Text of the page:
By Jemima Laing
Four members of the rambling group with the cross
Ron Johns has been rambling across Dartmoor with fellow dockyard drawing office workers since the 1950s.
But the discovery the group - all from Plymouth and now retired - made earlier in 2010 was the most unusual thing they had found in their decades of walking.
The five men found a previously unrecorded granite cross - thought to be a wayside cross marking an ancient route.
Dartmoor National Park Authority thinks it dates from the post-conquest era.
"I didn't think much of it at first to be honest," said Ron.
"We'd all stopped for a coffee when one of the blokes said 'Ron, we've found a cross' and I didn't really think it was that important.
"I realise it is now though."
The group - known as Ron's Ramblers - is made up of Ron, Mike Smith, Bill Furneaux, Ed Squires and Peter Hodges.
The cross in situ close to Great Nodden near Bridestowe
They were enjoying one of their regular walks - "We do about 43 walks a year," said Ron - when they spotted the cross set into a corn ditch wall close to Great Nodden near Bridestowe on northern Dartmoor.
The lower part of the cross shaft had broken off - when complete it was probably more than two metres high.
"It is a long time since a new cross was discovered - this one was difficult to spot, it needed oblique sunlight shining on it to pick it out so we are full of admiration for Ron's Ramblers and their sharp eyes," said Jane Marchand, DNPA's archaeologist.
The route is known as the King Way - the Tavistock to Okehampton section of the old coaching route between London to Plymouth along which the King's Mail was taken.
"Its location close to the King Way is fascinating as there is the suggestion that the King Way, as well as being the old coaching route across the western part of the Moor, is also a much older route perhaps associated with the Abbey at Tavistock founded in AD961 and Lydford which has Saxon origins, and it could be that the cross actually marked this route," explained Jane.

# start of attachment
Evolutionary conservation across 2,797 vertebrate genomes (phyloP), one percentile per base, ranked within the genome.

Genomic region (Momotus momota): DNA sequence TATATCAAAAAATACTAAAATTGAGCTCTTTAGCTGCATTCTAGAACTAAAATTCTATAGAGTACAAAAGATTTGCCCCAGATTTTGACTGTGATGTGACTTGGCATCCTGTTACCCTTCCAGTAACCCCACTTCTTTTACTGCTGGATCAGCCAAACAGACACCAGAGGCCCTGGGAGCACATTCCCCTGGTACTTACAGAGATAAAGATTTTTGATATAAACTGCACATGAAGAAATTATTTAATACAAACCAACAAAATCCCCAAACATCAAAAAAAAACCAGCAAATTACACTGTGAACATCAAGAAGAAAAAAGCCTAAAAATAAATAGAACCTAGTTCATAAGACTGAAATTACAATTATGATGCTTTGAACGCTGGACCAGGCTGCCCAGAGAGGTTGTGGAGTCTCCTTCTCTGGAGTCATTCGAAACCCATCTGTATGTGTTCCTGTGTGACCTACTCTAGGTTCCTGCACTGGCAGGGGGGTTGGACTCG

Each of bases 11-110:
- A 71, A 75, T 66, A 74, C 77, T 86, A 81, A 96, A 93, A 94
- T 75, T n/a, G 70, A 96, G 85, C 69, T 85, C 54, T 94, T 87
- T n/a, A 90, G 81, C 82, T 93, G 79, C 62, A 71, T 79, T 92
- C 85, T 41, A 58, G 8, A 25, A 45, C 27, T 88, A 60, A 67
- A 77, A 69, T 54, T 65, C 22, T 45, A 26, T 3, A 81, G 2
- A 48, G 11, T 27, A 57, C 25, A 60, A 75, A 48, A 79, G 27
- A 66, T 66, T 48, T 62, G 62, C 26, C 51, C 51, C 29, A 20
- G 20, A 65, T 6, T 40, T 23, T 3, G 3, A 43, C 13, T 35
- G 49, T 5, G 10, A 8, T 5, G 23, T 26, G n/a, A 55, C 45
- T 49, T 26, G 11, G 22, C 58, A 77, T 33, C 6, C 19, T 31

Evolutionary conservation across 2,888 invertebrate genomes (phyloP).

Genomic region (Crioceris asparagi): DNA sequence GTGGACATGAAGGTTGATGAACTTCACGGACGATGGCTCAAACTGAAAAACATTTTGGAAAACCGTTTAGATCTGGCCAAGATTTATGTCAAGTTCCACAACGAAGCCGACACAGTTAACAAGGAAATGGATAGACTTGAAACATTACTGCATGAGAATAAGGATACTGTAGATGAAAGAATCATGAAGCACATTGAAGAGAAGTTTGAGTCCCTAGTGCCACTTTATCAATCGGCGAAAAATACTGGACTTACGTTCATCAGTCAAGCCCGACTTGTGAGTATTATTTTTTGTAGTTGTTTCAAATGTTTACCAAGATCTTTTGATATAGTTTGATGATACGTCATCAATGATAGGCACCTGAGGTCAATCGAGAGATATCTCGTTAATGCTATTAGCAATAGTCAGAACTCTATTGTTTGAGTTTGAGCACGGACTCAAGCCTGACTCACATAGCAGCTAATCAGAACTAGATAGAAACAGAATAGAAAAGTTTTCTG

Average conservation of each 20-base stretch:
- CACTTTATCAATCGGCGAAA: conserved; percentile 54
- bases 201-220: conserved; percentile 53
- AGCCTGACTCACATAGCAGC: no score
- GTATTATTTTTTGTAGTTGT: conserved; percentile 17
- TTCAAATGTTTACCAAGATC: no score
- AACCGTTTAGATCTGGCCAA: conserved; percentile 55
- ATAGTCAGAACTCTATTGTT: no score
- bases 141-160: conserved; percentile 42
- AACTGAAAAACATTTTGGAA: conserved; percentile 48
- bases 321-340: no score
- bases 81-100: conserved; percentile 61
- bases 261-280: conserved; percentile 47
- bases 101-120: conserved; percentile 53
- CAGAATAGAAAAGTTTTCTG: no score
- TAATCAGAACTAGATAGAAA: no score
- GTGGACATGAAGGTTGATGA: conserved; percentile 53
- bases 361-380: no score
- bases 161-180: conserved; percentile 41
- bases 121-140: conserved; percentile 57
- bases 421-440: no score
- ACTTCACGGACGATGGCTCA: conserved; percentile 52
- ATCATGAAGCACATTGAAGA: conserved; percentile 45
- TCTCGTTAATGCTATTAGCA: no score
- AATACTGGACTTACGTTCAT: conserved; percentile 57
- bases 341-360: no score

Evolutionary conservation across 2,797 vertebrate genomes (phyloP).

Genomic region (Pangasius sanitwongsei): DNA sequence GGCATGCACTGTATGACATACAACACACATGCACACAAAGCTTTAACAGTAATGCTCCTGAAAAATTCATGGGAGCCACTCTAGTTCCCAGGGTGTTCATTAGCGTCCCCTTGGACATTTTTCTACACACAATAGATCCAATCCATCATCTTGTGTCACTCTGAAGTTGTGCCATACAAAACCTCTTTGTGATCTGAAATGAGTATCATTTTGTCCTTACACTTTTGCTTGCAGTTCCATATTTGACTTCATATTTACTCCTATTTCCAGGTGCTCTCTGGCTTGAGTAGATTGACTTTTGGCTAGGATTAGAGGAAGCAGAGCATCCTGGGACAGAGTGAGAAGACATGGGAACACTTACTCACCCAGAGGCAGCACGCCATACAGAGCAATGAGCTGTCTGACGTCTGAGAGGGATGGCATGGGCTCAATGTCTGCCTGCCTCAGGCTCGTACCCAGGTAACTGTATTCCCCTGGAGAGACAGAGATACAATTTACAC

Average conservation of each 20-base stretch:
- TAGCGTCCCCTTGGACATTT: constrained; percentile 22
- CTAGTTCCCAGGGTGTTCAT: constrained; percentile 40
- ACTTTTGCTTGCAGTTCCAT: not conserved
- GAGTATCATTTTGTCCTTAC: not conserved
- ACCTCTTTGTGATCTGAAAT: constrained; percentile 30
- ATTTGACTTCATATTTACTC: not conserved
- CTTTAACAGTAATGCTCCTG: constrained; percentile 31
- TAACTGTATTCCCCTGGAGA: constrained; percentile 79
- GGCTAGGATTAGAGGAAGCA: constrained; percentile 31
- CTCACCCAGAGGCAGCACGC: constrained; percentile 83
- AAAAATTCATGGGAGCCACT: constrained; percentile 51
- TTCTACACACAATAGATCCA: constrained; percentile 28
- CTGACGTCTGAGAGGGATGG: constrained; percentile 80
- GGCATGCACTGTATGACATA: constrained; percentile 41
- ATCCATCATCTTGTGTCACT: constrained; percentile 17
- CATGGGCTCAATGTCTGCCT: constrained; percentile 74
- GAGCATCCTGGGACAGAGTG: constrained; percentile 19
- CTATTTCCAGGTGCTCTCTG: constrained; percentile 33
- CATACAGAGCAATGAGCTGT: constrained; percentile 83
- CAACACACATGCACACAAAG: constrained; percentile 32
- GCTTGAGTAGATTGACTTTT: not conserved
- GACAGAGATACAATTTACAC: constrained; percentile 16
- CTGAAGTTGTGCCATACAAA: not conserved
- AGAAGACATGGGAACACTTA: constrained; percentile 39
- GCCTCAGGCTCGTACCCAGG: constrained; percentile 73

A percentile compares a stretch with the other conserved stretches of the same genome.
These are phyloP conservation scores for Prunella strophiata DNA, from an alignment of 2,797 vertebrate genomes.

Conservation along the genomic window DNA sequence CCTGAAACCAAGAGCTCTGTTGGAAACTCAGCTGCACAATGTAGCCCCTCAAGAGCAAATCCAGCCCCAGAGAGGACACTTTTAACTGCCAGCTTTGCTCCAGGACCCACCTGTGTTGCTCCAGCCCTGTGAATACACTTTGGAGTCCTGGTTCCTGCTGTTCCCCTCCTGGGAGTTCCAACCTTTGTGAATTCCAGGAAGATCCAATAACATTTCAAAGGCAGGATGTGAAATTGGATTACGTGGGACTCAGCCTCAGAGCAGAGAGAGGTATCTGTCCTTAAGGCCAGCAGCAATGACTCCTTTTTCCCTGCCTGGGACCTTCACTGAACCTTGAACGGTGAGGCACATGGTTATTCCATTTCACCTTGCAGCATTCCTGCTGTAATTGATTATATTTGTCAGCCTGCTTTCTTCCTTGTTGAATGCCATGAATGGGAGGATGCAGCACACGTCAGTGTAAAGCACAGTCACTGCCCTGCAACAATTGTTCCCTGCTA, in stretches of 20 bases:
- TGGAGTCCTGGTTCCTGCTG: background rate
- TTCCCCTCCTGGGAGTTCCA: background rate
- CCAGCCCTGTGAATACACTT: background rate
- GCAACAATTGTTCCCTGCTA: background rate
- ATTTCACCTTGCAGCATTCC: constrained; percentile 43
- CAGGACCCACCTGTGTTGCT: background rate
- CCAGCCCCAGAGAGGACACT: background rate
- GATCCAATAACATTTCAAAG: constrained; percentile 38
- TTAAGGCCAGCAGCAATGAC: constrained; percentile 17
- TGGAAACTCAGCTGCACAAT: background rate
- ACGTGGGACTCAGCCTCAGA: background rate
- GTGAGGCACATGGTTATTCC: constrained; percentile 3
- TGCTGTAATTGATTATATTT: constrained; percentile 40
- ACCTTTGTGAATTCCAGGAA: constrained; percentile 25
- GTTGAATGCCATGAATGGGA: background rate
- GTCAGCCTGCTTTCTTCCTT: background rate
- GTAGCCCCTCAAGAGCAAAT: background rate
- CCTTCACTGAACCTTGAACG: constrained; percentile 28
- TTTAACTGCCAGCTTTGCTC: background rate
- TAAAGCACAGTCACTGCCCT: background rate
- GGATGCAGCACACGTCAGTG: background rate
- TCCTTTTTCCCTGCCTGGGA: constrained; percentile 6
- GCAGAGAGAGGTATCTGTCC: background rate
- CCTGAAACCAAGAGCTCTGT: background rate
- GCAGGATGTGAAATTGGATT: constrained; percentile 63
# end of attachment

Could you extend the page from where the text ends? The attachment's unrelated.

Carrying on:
Andrew Langdon, who is an expert on Cornish crosses, has looked at the cross and has concluded it is probably post-Conquest.
"It is an unusual design for Dartmoor, the majority of our crosses are either a piece of granite which has been cut into a cross shape, sometimes with only the suggestion of arms, or a simple Latin type cross inscribed onto the face of a piece of granite," said Jane.
The cross has been temporarily removed to DNPA's works yard while a new base is made for it by the authority's stonemason.
It will then be returned and re-erected on the spot where it was discovered - where Ron and his fellow walkers will be able to pass it once again on one of their regular walks.
"We just really enjoy it, the companionship and being outdoors," said Ron.
"Sometimes when the weather is not so good we'll do a coastal walk, but it's not quite the same as walking on Dartmoor."